Leaking septic tanks may be causing prolonged algae blooms like the one currently killing fish and wildlife near Lake Okeechobee.
The recent outbreak of blue-green algae across Florida is also raising serious public health concerns. Governor Rick Scott declared a state of emergency earlier this month because of the blooms. According to the Florida Department of Health, there are more than 2.6 million septic tanks across the state, but less than one percent are regularly inspected to insure they do not leak.
Brian Lapointe, a marine ecosystem scientist at Florida Atlantic University, said the leaks themselves may not start algae blooms, but they do fuel them with more nutrients to continue growing.
“The primary sources of nutrient pollution that feed the algae blooms are fertilizer in the storm water runoff from agricultural operations and suburban lawns and human waste from leaky septic tanks,” said Lapointe.
In 2010 the state legislature passed a law ordering septic tanks to be inspected every five years. They repealed the law in 2012, and former Florida Senator Charlie Dean now thinks that may have been a bad idea.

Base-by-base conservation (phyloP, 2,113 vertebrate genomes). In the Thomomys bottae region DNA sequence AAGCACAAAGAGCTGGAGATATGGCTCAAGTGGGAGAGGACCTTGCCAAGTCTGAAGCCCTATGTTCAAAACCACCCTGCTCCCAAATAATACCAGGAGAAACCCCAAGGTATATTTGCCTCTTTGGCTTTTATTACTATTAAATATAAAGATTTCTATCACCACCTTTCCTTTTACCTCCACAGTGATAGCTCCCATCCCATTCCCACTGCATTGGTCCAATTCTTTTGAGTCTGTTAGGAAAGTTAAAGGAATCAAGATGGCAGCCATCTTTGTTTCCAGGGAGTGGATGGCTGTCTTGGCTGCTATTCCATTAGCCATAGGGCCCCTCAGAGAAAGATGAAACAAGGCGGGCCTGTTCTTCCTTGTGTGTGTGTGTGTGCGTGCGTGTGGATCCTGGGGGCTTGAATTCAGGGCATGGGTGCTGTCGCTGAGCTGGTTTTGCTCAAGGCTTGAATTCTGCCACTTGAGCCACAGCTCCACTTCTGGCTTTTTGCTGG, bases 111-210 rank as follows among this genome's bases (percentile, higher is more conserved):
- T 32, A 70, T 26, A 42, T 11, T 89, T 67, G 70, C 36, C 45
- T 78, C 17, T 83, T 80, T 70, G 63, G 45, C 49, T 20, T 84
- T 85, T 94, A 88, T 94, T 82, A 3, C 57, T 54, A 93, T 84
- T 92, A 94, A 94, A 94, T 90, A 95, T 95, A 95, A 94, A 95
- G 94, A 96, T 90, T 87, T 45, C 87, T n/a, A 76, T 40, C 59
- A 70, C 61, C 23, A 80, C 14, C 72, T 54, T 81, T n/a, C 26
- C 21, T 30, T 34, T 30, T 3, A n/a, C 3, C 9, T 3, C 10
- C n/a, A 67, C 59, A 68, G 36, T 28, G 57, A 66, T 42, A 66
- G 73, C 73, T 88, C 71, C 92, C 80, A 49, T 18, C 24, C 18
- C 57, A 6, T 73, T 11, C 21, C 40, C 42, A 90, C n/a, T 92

“In my opinion, septic tanks are a major contributor [to the blooms],” Dean told the Tampa Bay Times. “If we repealed the wrong thing, then yes, it’s our fault.”
Environmentalist groups like the Everglades Foundation have said reservoirs could fix the issue of toxic discharge in Lake Okeechobee. Lapointe, however, said this would only move the problem, not solve it.
“To solve the problem, we must store more water up north and treat it,” said Lapointe.
Lapointe said the only way to fix the problem is if state officials get on board to reduce the number of people using septic tanks, particularly older tanks that are prone to leaking.